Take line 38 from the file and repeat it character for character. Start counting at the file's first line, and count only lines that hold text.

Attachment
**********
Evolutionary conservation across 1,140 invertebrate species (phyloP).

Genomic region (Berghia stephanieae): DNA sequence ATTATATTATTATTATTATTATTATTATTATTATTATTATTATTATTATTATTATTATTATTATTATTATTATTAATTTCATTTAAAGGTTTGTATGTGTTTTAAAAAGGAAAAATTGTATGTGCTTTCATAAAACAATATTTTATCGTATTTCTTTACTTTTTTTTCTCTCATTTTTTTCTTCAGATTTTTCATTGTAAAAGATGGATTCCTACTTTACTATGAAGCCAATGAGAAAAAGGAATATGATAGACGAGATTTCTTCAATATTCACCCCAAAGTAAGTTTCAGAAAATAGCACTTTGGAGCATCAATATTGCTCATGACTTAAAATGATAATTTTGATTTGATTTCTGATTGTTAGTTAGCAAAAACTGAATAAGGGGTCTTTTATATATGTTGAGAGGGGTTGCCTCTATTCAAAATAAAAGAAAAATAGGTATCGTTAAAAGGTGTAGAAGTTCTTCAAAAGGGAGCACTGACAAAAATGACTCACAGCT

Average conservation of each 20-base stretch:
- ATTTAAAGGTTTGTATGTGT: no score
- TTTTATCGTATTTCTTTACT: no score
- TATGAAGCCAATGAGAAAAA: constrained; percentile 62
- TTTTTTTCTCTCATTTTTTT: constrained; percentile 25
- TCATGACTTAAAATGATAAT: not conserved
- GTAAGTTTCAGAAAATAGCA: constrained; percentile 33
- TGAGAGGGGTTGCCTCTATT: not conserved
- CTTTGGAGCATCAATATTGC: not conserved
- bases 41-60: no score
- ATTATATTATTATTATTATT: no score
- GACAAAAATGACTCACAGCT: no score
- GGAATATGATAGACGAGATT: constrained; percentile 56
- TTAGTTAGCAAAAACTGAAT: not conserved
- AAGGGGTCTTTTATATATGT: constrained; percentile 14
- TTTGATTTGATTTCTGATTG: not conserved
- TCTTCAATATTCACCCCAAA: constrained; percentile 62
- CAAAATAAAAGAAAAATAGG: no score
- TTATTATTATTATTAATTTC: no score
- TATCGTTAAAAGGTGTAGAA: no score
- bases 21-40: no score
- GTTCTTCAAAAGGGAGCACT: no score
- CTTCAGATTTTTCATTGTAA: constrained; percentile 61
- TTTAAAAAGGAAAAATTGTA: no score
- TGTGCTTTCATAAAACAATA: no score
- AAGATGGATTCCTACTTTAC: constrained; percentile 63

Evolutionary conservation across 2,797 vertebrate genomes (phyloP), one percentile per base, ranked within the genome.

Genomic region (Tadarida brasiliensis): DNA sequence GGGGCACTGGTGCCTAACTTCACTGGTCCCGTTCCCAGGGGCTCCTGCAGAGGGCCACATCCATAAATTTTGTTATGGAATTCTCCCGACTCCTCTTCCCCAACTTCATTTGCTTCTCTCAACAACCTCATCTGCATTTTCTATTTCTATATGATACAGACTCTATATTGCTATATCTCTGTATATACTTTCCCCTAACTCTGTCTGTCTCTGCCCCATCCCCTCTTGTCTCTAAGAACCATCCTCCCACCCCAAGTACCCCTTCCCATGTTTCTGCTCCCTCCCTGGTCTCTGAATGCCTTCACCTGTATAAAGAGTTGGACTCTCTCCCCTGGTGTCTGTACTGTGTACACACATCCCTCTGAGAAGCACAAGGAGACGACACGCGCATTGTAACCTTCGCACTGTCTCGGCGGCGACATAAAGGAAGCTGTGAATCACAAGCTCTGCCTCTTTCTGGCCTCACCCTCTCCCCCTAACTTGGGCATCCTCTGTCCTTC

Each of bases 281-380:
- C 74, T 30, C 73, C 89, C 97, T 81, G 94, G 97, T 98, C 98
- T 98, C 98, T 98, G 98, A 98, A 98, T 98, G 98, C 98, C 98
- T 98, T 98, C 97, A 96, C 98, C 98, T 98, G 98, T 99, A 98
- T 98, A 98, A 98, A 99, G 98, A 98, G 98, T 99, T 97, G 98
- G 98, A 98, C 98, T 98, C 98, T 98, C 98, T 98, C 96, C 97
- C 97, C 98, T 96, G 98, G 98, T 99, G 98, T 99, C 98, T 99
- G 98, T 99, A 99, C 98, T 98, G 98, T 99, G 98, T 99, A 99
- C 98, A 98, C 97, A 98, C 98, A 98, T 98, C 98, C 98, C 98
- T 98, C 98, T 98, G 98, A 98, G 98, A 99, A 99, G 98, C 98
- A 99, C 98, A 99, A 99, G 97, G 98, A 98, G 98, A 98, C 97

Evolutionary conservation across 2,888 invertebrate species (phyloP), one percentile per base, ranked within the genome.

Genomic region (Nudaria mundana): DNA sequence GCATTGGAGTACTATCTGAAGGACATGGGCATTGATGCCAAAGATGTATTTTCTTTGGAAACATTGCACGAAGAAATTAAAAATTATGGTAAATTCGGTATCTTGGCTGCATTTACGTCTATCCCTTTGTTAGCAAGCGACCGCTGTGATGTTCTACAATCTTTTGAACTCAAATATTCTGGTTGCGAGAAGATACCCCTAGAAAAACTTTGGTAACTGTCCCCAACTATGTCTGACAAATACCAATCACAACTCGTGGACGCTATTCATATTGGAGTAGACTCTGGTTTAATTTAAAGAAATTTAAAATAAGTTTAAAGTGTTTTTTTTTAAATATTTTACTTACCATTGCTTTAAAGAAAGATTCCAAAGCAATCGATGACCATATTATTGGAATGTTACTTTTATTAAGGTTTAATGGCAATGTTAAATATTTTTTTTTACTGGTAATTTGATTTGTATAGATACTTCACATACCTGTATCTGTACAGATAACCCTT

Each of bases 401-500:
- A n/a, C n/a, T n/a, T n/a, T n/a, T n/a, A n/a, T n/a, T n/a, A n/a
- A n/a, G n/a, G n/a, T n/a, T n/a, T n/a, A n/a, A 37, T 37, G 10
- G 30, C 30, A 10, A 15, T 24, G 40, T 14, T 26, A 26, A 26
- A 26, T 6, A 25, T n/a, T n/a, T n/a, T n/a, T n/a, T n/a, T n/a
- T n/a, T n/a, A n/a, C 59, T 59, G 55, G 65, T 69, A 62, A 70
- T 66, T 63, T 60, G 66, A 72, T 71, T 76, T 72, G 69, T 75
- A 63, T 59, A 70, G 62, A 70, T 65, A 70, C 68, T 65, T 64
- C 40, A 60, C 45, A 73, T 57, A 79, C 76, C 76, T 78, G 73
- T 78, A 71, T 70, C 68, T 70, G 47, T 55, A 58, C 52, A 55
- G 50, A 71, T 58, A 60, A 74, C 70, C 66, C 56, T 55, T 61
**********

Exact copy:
- G 98, T 99, A 99, C 98, T 98, G 98, T 99, G 98, T 99, A 99